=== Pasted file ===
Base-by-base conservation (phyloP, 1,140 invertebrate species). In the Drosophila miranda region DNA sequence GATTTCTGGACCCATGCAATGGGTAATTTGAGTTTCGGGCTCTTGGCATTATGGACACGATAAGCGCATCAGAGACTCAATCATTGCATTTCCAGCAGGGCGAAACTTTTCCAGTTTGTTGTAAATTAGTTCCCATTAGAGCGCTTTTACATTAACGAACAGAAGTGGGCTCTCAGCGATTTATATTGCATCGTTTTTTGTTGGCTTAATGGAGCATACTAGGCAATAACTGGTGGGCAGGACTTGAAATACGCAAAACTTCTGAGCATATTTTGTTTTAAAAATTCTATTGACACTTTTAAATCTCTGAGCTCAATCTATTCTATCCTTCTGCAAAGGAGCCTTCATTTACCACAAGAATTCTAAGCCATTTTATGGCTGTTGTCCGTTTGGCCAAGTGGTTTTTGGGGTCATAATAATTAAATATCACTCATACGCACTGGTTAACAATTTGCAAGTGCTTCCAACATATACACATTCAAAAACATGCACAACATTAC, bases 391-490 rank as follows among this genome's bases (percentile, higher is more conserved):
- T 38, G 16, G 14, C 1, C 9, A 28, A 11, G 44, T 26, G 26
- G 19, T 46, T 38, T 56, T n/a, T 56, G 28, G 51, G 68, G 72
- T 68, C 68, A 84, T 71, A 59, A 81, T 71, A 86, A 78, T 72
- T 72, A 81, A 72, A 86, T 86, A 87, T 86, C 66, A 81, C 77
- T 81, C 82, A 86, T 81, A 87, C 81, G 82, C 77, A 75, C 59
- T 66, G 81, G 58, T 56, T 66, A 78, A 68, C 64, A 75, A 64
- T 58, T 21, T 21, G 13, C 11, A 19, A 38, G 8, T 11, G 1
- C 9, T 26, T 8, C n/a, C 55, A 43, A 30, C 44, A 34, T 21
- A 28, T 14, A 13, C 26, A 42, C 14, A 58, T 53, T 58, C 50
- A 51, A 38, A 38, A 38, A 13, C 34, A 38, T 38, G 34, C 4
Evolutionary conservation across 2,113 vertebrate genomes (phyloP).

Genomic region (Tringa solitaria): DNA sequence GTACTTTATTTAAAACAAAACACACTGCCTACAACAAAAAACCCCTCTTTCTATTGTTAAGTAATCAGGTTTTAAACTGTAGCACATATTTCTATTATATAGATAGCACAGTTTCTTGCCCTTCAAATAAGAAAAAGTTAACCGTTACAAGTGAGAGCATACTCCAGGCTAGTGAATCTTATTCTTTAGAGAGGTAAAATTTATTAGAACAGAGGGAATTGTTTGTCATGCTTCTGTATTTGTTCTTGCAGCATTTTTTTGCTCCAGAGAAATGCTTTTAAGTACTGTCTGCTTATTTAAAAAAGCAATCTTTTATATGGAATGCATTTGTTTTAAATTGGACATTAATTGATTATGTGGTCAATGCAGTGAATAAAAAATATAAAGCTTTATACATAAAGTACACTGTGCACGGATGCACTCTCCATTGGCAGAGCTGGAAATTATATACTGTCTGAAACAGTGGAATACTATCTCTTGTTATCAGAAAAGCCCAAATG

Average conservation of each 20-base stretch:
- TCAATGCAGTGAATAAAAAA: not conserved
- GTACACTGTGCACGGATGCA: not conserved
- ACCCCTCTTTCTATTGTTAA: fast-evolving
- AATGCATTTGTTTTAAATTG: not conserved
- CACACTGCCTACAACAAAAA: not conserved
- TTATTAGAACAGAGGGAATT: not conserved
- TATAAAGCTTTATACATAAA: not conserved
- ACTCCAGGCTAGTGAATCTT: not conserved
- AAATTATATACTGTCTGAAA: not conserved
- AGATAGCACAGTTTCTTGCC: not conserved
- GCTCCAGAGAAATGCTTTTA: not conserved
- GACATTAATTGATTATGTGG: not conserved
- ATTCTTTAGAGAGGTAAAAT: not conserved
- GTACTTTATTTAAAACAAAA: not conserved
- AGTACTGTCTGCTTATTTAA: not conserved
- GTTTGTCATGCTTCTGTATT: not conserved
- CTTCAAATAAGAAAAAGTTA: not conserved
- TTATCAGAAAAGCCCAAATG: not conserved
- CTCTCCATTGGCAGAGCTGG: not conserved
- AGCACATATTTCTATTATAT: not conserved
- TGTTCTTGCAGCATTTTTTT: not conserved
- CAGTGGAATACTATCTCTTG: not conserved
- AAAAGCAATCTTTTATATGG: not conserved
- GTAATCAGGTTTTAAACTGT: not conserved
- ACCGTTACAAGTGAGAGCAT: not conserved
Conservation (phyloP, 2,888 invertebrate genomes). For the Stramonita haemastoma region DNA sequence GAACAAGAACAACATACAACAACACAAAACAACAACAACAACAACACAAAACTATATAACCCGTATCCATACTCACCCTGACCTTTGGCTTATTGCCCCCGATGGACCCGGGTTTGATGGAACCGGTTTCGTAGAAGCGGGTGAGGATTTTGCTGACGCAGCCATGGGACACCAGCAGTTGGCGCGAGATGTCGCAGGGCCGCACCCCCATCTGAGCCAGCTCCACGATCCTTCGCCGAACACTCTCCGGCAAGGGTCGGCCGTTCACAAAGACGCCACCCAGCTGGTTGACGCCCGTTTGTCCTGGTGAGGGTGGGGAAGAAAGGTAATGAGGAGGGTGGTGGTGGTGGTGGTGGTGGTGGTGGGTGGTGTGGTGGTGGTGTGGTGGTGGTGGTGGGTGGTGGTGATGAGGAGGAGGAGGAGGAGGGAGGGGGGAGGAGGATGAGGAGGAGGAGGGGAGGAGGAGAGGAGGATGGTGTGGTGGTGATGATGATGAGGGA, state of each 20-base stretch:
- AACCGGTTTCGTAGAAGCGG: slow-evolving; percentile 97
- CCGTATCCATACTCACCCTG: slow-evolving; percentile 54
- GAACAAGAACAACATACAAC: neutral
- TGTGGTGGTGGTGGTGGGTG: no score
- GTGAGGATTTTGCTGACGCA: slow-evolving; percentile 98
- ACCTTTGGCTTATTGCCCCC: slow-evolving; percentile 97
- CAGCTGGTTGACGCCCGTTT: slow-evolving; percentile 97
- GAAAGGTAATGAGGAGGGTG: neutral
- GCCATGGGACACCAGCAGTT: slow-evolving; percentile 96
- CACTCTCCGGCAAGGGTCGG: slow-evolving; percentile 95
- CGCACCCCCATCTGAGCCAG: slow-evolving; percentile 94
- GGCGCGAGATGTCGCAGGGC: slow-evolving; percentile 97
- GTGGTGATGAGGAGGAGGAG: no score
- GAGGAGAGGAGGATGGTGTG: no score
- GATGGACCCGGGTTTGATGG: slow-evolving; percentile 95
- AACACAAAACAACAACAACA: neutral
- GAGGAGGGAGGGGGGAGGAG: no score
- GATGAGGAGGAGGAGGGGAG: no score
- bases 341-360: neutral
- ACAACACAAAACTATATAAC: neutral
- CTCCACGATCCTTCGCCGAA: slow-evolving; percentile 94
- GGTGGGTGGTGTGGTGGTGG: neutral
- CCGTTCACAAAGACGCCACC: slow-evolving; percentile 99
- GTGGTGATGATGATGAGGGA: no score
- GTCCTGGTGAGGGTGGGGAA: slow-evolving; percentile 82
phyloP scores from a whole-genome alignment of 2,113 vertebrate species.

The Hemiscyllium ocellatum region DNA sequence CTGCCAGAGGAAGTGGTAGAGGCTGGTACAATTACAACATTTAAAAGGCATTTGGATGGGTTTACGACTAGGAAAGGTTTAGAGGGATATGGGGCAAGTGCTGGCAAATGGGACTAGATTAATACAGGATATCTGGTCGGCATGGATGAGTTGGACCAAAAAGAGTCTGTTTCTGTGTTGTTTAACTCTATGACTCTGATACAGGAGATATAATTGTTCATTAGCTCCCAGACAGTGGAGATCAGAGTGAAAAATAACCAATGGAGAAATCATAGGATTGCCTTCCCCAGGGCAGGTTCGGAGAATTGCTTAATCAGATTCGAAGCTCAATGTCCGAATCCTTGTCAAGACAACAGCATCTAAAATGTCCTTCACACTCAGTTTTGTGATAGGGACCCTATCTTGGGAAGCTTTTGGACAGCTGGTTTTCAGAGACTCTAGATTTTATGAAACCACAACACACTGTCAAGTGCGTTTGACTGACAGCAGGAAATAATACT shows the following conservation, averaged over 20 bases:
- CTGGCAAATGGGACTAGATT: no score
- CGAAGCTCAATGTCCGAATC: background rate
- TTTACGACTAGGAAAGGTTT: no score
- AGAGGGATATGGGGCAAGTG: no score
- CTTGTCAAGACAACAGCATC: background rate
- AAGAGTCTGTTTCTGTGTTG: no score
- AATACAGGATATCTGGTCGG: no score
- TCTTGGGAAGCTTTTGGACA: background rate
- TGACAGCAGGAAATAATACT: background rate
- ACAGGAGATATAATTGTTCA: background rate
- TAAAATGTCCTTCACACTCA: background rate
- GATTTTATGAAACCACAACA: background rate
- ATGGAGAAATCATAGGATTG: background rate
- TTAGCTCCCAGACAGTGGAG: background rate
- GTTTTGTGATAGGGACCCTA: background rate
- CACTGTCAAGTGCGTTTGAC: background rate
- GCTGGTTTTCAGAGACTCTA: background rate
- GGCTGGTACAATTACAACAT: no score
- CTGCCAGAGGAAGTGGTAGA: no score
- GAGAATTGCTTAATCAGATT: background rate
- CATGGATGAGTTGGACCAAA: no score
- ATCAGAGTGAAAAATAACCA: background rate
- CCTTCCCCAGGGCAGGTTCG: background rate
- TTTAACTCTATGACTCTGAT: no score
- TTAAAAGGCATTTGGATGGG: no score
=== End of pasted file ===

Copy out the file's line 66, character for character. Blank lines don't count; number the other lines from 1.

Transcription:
phyloP scores from a whole-genome alignment of 2,113 vertebrate species.